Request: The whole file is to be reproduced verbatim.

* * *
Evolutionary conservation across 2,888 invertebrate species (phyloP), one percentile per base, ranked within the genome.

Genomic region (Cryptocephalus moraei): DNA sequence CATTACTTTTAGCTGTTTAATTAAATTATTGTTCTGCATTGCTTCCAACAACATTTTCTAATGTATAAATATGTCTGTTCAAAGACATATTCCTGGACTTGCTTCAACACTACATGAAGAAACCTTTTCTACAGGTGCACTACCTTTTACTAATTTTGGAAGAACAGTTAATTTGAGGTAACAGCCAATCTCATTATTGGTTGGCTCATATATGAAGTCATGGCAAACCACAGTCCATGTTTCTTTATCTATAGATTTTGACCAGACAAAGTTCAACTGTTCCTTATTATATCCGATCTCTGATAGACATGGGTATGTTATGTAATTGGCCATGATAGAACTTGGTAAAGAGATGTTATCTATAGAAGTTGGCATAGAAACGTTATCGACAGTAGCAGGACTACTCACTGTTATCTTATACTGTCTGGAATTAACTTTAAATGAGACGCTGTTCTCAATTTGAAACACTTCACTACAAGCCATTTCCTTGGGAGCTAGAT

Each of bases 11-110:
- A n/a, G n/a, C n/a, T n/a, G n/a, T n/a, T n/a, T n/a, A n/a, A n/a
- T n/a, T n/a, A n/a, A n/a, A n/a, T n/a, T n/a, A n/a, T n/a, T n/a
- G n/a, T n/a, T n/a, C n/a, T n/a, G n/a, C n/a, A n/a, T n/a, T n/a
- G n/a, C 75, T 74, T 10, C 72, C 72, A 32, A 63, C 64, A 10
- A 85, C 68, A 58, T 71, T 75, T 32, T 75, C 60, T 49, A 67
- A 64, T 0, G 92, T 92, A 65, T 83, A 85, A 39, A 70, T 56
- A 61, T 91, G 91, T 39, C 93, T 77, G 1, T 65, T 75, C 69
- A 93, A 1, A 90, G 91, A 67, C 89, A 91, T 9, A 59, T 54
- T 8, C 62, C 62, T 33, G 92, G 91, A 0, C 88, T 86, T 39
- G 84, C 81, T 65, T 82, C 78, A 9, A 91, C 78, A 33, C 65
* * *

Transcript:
Evolutionary conservation across 2,888 invertebrate species (phyloP), one percentile per base, ranked within the genome.

Genomic region (Cryptocephalus moraei): DNA sequence CATTACTTTTAGCTGTTTAATTAAATTATTGTTCTGCATTGCTTCCAACAACATTTTCTAATGTATAAATATGTCTGTTCAAAGACATATTCCTGGACTTGCTTCAACACTACATGAAGAAACCTTTTCTACAGGTGCACTACCTTTTACTAATTTTGGAAGAACAGTTAATTTGAGGTAACAGCCAATCTCATTATTGGTTGGCTCATATATGAAGTCATGGCAAACCACAGTCCATGTTTCTTTATCTATAGATTTTGACCAGACAAAGTTCAACTGTTCCTTATTATATCCGATCTCTGATAGACATGGGTATGTTATGTAATTGGCCATGATAGAACTTGGTAAAGAGATGTTATCTATAGAAGTTGGCATAGAAACGTTATCGACAGTAGCAGGACTACTCACTGTTATCTTATACTGTCTGGAATTAACTTTAAATGAGACGCTGTTCTCAATTTGAAACACTTCACTACAAGCCATTTCCTTGGGAGCTAGAT

Each of bases 11-110:
- A n/a, G n/a, C n/a, T n/a, G n/a, T n/a, T n/a, T n/a, A n/a, A n/a
- T n/a, T n/a, A n/a, A n/a, A n/a, T n/a, T n/a, A n/a, T n/a, T n/a
- G n/a, T n/a, T n/a, C n/a, T n/a, G n/a, C n/a, A n/a, T n/a, T n/a
- G n/a, C 75, T 74, T 10, C 72, C 72, A 32, A 63, C 64, A 10
- A 85, C 68, A 58, T 71, T 75, T 32, T 75, C 60, T 49, A 67
- A 64, T 0, G 92, T 92, A 65, T 83, A 85, A 39, A 70, T 56
- A 61, T 91, G 91, T 39, C 93, T 77, G 1, T 65, T 75, C 69
- A 93, A 1, A 90, G 91, A 67, C 89, A 91, T 9, A 59, T 54
- T 8, C 62, C 62, T 33, G 92, G 91, A 0, C 88, T 86, T 39
- G 84, C 81, T 65, T 82, C 78, A 9, A 91, C 78, A 33, C 65